About Us

Our family of 6 (dad Adam, mom Sherry, big sister Abby and little brothers Isaac and Brady -- who was born on December 14, 2010) joined the ranks of pediatric cancer fighters when our 4-year old son Logan was diagnosed with a dangerous and highly malignant form of brain cancer in mid-August 2010. Logan's cancer journey began abruptly on Sunday, August 15, when his right eye suddenly turned inward during dinner. Twenty-four hours later, we were checking into Children's Hospital Oakland and finding out that life sometimes takes you places you'd never, ever imagine yourself going.

Sunday, November 7, 2010

The C-Word and the Awkwardness that Follows, 8/30/10

My mind is once again swirling. Logan is happily coloring in his new Lightning McQueen Color Wonder book (big thanks to Sara, Brad, Hanna, Kyle and Allison), Adam is paying bills, Isaac is roaming and I'm sitting here on the couch reflecting on life yet again. (Strange how often that happens these days.)

We went to Costco late this morning for lunch and to do some shopping. Costco has always been one of Logan's favorite destinations. I'd call it weird, but truth be told it's a fave of mine as well, so we'll call it genetic. I sat at a table with Isaac while Adam, carrying Logan, got in line at the food ourt. It was then that I noticed a probably-early-twentysomething guy decked out in an A's cap staring at Logan. My little man was wearing a cap that covered his surgical scar, so I assumed he was looking at his eyes, which are still off-kilter, and cause issues with balance as a result.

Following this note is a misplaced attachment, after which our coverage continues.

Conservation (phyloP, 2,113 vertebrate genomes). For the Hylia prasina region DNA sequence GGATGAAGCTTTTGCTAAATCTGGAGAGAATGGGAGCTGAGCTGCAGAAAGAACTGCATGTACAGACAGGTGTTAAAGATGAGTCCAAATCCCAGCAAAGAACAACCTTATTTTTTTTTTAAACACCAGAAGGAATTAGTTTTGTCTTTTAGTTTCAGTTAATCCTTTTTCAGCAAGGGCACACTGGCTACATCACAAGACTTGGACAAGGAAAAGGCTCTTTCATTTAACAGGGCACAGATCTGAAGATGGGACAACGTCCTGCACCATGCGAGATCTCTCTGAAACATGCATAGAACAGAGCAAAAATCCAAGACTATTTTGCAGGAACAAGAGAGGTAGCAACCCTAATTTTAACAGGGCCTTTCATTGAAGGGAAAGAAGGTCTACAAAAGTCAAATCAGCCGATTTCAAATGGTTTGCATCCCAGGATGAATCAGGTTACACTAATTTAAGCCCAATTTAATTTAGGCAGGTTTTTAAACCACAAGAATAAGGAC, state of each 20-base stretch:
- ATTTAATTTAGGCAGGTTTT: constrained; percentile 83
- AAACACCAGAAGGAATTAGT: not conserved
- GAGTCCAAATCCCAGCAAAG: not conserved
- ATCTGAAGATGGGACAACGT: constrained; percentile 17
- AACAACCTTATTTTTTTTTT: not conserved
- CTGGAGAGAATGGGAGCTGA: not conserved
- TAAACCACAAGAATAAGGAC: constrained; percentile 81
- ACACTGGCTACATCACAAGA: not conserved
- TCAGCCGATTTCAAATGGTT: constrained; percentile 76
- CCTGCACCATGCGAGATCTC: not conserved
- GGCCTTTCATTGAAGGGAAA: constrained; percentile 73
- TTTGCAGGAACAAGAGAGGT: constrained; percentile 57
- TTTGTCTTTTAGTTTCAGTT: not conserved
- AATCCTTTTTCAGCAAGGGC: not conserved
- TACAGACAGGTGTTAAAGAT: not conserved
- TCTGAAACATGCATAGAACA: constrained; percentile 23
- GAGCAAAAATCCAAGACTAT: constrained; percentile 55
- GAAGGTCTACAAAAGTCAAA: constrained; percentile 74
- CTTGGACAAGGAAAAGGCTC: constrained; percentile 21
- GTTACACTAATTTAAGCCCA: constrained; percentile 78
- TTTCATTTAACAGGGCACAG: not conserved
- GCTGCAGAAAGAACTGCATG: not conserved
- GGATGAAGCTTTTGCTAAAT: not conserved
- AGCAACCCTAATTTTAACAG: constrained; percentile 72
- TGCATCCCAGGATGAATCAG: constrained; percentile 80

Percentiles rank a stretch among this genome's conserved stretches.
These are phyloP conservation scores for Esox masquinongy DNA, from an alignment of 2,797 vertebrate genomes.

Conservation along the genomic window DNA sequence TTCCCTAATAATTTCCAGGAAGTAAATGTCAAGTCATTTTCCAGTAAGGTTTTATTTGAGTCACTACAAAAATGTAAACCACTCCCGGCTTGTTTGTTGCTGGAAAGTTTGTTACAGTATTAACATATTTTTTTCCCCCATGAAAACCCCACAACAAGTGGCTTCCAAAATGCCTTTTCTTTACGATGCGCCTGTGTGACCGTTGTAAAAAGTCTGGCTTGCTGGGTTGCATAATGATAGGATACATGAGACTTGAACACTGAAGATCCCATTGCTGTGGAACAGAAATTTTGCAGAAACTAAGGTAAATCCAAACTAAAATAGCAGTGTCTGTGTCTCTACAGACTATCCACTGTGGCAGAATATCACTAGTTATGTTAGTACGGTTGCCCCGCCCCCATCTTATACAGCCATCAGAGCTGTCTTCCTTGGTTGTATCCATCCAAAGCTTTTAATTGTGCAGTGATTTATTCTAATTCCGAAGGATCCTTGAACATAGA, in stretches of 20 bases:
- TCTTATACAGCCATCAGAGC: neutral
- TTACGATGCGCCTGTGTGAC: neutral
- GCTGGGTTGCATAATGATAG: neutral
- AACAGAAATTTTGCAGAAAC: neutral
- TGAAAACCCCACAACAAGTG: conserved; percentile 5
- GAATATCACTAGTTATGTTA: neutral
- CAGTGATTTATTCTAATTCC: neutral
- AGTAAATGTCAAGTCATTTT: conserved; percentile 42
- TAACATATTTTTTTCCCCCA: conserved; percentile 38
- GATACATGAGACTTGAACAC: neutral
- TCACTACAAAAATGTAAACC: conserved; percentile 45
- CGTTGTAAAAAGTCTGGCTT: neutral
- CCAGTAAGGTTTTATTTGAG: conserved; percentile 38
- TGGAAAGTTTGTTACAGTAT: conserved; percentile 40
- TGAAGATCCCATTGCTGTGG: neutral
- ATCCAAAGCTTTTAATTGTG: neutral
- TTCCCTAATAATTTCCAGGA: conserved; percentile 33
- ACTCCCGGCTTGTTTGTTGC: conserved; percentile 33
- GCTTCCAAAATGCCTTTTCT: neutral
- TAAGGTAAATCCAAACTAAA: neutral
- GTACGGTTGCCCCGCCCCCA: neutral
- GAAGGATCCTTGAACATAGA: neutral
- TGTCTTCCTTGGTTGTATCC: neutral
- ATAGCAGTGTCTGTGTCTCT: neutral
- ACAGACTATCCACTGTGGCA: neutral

And I got upset. I didn't say anything, but part of me longed to get in his face and yell 'HE HAS CANCER, YOU DIMWIT! STOP STARING!' Even with crossed eyes, poor balance, a big scar on his head and looming chemo, Logan is still beautiful, sweet and kind. And it hurt me to think back on how things used to be and compare them to how they are now. People often stared at Logan in the past, but then it was because he was a 'pretty' little boy, so vivacious and energetic and happy. I know it's all surface and that it doesn't matter how we look, but it still hurts.

Which brings me to my next observation: There's something about hearing the word cancer that makes us want to turn tail and run, as if it's somehow contagious. I can't judge anyone for that as I too responded in that sort of fashion until a few weeks ago. Cancer made me uncomfortable and skittish, and it was as if somehow by avoiding the person WITH cancer, I could pretend it didn't exist, that it didn't affect anyone at all.

Of course, that's ridiculous. But it was my personal truth, so I thought I'd share it here in case anyone is silently reading along and feeling unsure over what to say. I get it. But don't be afraid.

That said, here's another awkward subject change. A line from the country song 'Life Ain't Always Beautiful' has been playing and re-playing itself in my head all day, so I'll leave you to ponder it:

Life ain't always beautiful, but it's a beautiful ride.

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